After reading the poem ‘two views in a cadaver room’ by Sylvia Plath, it gives the poem a dark and bright side of love which includes a dark grey area between the two. This poem has an observer who narrates both stanzas of the poem, both of which have different overview of emotions mostly depending on love. Sylvia Plath seems to have a sublime image over death as well as love, seeing that both of the stanzas have a connection drawn to an optical conclusion that death is over powering love.
The onlooker in the poem describes the first stanza as an arrangement of cadavers being slit open by medical students. And the second stanza describes an observation of Breughl’s painting ‘the triumph of death’ which shows two lovers completely unmindful as if they are in their little quixotic bubble which keeps them safe from all that’s happening around them which clearly is death. Could this mean that Sylvia Plath thinks that death is stronger than love? The possible identity of the person speaking to us is Sylvia Plath herself.
This poem is part of ‘The Colossus,’ where the poet is describing her personal experience of watching a scientific dissection to support her boyfriend Dick Norton, while studying at Smith College. The title: ‘two views of a cadaver room’ describe the two possible ways people could get dissected, it could be in a medical room or it could be at war. The first stanza portrays the corpses as ‘black as burnt turkey’ signifying the corpses could either be burnt or rotting, either way the bodies where ‘already half strung’ showing a visual image of a chaotic mess surrounding the ‘white- smoked boys’ indicating a juxtaposed composition of the alive boys being identified as ‘white’ and the corpses being recognized as ‘black.’ The connection between ‘vinegary fume’ and ‘death vats’ shows us both a visual as well as an olfactory image of death and preserved body-parts in jars.
A visual image to justify the copses deformation signifies ‘the head of his cadaver had caved in’ creating a harsh C sound from ‘cadaver’ and ‘caved.’ The chaotic mess including ‘half unstrung’ as well as ‘rubble’ shows a sticky and uncomfortable atmosphere of the ‘remains’ of the bodies making a negative image in the dissecting room, more negative imagery include ‘skull plates’ and ‘old leather,’ creating a sensory image. Plath uses words such as ‘sallow’ to identify a weak possible connection between the head and the body. In-between the first stanza she refers herself as ‘she’ using herself as the third person, showing maybe disrespect or possibly a schizophrenic part of her. After the first stanza there are two lines isolated as they indicate her fascination with death. Plath refers to ‘snail nosed babies’ comparing them to undeveloped fetuses, she evolves an image illustrating that they ‘moon and glow’ creating an unpleasant view of floating fetuses.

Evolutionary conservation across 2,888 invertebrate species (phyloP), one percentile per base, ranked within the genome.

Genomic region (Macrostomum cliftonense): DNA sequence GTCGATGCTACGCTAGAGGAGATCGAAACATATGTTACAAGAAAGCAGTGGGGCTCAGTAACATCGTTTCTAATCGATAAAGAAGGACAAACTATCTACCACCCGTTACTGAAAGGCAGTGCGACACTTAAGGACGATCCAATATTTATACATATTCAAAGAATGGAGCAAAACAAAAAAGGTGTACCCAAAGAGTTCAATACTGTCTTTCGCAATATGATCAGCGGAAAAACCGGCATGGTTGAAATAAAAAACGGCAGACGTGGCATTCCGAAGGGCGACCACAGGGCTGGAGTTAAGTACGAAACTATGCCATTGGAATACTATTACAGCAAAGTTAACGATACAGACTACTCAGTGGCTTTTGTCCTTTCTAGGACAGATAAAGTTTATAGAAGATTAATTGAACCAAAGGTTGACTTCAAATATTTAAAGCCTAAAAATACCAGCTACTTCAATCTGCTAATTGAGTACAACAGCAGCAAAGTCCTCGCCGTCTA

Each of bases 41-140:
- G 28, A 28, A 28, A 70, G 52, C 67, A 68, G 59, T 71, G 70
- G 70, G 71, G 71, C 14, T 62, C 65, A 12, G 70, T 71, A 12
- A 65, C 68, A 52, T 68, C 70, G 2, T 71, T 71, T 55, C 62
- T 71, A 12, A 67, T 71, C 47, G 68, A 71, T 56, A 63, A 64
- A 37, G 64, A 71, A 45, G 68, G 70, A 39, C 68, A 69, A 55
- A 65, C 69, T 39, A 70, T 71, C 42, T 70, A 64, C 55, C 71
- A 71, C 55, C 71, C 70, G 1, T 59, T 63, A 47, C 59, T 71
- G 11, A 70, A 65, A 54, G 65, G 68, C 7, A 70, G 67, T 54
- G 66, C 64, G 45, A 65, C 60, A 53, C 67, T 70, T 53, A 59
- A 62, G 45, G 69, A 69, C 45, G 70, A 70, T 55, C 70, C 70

The line which refers to death being precious is shown as ‘He hands her the cut-out heart like a cracked heirloom’ this sentence could indicate a family possession handed down from generation to generation, this could reflect to Plath’s background including her dad’s absence when she was eight years of age. The second stanza describes a painting accomplished by Brueghel’s piece called ‘Triumph of death.’ This painting by Brueghel shows a ‘panorama of smoke and slaughter’ which shows an immediate reference to death. The second stanza refers to two lovers that ‘are blind to the carrion army’ which describes the pressure it creates to the reader visually identifying that love is blind, and that these two lovers are being caught up in an overpowering picture where death conquers all. A peaceful interlude is set in the middle of the stanza, portraying a man that is ‘afloat in the sea of her blue satin skirts’ which is a metaphor for where the male figure is sitting on.
This is an image of beauty setting a tranquil mood and calming the reader for a split second. Plath can see the female is completely oblivious to her surroundings and shows her ‘bare shoulder’ stating that love is in fact a sign of vulnerability and promiscuity. The two lovers creating their own world of harmony ‘as she bends, finger a leaflet of music, over him’ describing that the male figure is playing an instrument and probably calming the situation as the dominant character in their relationship. The picture seems to have a dark atmosphere ‘shadowing their song’ which shows that probably death will eventually overcome the couple. The last line in the second stanza puts the reader into a distressing outcome illustrating ‘these Flemish lovers flourish; not for long’ the soft alliteration of the F sound makes it seem that the lover will eventually fall in to a deep sleep and ‘not for long’ makes the stories overall conclusion be that there is no point in wasting time on love when you are going to die anyway.
As well as the first stanza the poem finishes with two last lines that are separate from the second stanza it states that the actions taking place are ‘stalled in paint’ meaning that the reader will never know what would have happened next if it were a real life situation. Plath uses the word ‘foolish’ which possibly means that to her, falling in love is pointless. The structure Plath uses is enjamblema, the reason why she probably used this form is to create a chaotic and unpleasant feeling for the reader making it feel as if they skipped a heartbeat, by the continuous storyline Plath is trying to set. Overall I think that this poem has a sad affect to whoever is reading it. It includes a lot of negative imagery such as ‘…death’s-head shadowing…’ making a tense read throughout the poem.
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Two Views of a Cadaver Room by Sylvia Plath. (2017, Jan 23). Retrieved from https://studymoose.com/two-views-of-a-cadaver-room-by-sylvia-plath-essay